I don't know what changed for me with this novel compared to his previous, but the fairy dust was missing. Rather than my literary crush looking a bit less handsome close up, I hope it's simply that he missed the mark a bit with this one. Knausgaard's 'My Struggle' series focused on his and his family's day-to-day lives, but there was sparkle about him, a toe-curling honesty that was a bit like how reality TV draws you in despite your best intentions.

The first half of this book focuses on the character Syvert mostly, who has returned to his family home in Norway aimless and jobless after completing his military service. He (eventually) stumbles upon a secret his late father had been hiding, but you've got to grind through 200 pages of utter dullness which borders on depressiveness to get there. Once I was eventually on the hook, after another 200 pages the story changes to Russia and a completely new set of characters, and it was like starting all over again, taking another 200 pages to get into that. Eventually the two would become connected, but I think this would have worked better in an alternating chapter format as it was like starting a new book halfway in. The Russian section had long story digressions bearing little importance to how the stories would connect, with pages upon pages devoted to the character's musings about potential theses for her PhD. Not being remotely scientifically wired, I glazed over heavily after a while of this.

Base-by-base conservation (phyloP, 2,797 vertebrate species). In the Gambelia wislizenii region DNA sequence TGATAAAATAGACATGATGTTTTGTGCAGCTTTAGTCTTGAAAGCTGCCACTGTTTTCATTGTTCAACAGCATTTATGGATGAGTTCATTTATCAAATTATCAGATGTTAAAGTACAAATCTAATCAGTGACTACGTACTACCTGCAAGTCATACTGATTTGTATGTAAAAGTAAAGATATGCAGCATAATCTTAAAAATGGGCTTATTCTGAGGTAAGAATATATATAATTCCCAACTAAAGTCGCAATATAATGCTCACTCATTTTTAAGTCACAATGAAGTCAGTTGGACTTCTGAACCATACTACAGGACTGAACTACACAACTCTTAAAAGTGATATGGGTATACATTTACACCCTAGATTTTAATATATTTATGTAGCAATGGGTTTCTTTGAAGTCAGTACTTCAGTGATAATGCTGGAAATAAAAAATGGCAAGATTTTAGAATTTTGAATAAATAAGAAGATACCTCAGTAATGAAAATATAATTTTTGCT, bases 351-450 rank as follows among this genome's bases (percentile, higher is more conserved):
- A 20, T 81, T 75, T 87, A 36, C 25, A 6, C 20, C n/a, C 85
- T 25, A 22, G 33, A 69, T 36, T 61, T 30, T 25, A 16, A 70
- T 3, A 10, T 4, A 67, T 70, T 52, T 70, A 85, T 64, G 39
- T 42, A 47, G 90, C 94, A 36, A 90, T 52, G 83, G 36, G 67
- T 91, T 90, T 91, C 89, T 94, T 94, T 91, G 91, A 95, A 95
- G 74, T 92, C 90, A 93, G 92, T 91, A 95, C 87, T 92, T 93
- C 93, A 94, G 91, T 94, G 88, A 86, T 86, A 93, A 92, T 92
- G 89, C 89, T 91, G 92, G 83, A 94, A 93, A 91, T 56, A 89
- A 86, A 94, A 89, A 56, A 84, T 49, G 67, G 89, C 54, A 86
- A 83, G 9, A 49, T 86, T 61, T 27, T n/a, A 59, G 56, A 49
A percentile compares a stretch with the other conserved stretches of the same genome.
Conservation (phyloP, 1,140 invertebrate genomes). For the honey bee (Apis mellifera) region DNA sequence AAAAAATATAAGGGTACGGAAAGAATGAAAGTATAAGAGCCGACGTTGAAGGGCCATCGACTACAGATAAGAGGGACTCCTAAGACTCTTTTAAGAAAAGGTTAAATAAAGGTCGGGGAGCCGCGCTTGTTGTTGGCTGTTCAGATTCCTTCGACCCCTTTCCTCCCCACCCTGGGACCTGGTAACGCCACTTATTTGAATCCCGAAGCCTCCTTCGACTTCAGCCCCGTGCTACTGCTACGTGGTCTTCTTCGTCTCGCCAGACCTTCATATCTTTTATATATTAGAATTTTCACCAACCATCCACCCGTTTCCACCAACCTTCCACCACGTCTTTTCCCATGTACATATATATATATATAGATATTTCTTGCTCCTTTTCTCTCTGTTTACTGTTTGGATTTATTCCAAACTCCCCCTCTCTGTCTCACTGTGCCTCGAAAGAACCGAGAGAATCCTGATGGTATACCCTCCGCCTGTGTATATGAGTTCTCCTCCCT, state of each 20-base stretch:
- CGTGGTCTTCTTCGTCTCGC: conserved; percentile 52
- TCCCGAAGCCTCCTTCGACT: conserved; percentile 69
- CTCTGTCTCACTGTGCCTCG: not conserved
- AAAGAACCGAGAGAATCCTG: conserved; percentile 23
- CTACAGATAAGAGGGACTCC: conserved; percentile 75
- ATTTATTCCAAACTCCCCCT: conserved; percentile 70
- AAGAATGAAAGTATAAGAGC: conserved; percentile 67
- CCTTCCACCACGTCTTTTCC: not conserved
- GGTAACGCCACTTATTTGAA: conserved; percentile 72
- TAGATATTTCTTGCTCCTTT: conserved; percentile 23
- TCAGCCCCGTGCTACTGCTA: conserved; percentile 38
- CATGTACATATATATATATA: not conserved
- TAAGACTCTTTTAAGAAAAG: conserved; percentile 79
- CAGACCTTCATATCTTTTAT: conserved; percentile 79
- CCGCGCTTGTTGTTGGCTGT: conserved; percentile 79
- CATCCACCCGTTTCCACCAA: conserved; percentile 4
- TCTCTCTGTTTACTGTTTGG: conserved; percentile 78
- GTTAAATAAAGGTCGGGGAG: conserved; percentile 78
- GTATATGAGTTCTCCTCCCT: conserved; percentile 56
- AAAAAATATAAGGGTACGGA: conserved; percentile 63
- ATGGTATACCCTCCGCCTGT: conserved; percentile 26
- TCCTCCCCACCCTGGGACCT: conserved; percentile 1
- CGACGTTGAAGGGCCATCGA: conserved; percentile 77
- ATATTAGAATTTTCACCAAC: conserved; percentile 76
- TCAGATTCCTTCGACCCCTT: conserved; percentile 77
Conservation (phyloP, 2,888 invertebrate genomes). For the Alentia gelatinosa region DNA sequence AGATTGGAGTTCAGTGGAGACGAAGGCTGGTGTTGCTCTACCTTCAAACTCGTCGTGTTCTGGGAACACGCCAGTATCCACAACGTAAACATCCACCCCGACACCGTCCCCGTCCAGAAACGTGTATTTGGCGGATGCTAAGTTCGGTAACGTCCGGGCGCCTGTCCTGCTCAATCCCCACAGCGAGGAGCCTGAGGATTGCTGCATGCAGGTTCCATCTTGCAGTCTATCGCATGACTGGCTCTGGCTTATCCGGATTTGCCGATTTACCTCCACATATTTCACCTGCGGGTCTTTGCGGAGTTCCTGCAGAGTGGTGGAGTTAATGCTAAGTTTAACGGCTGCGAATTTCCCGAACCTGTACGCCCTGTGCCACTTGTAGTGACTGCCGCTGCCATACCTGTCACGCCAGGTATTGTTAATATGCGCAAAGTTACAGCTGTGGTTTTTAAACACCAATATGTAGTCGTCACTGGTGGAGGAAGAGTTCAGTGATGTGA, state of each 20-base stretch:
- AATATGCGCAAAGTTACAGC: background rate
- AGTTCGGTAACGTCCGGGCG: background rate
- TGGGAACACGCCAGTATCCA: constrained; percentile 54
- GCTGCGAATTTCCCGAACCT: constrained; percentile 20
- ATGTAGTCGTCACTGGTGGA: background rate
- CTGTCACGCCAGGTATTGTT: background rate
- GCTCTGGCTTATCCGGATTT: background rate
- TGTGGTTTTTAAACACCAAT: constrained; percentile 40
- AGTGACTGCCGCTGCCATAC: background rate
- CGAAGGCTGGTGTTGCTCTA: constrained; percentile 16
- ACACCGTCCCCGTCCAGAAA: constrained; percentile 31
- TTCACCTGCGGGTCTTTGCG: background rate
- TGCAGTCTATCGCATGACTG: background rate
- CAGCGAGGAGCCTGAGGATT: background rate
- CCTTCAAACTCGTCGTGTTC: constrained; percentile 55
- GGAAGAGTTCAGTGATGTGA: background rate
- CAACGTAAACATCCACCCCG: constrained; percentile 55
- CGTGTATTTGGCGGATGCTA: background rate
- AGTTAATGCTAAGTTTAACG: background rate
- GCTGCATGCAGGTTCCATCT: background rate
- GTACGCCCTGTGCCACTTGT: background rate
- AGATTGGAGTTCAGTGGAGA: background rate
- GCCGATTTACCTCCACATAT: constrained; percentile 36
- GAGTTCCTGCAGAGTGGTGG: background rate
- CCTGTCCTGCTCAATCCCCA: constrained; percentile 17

In true Knausgaard style, before the two key character's stories finally intertwine there's a random segue into an excerpt from a minor character's book called 'The Wolves of Eternity' which examines principally the theories of Russian librarian Fyodorovich Fyodorov, who believed in the complete resurrection of the dead - not to an eternal life in heaven but with the dead resuming their previous lives eternally on earth. Reading this, I felt how I did when he went into his massive tangent in Book 6 of My Struggle on Hitler - irritated on the one hand, but yet begrudgingly interested in the topic and admiring of his philosophising (despite it feeling rather tinged with a little self-importance - I have these ideas I want you to know I have, despite how tenuous the link to what you're currently reading).

When finally the two main characters lives intertwine (with a 20 plus year gap from where Syvert's previous story had finished up), it was fairly underwhelming, but by that stage I just wanted to get finished anyway. Often I've breezed through Knausgaard's doorstoppers not wanting them to end, but I felt I worked hard with my attention and interest for a lot of this beast of almost 800 pages.

3 stars - still musing on whether it's me or him. Perhaps I've just grown out of my crush. But here I am still thinking about the book a little. Damn that man...
… (lisätietoja)
3 ääni
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AlisonY | 3 muuta kirja-arvostelua | Mar 13, 2024 |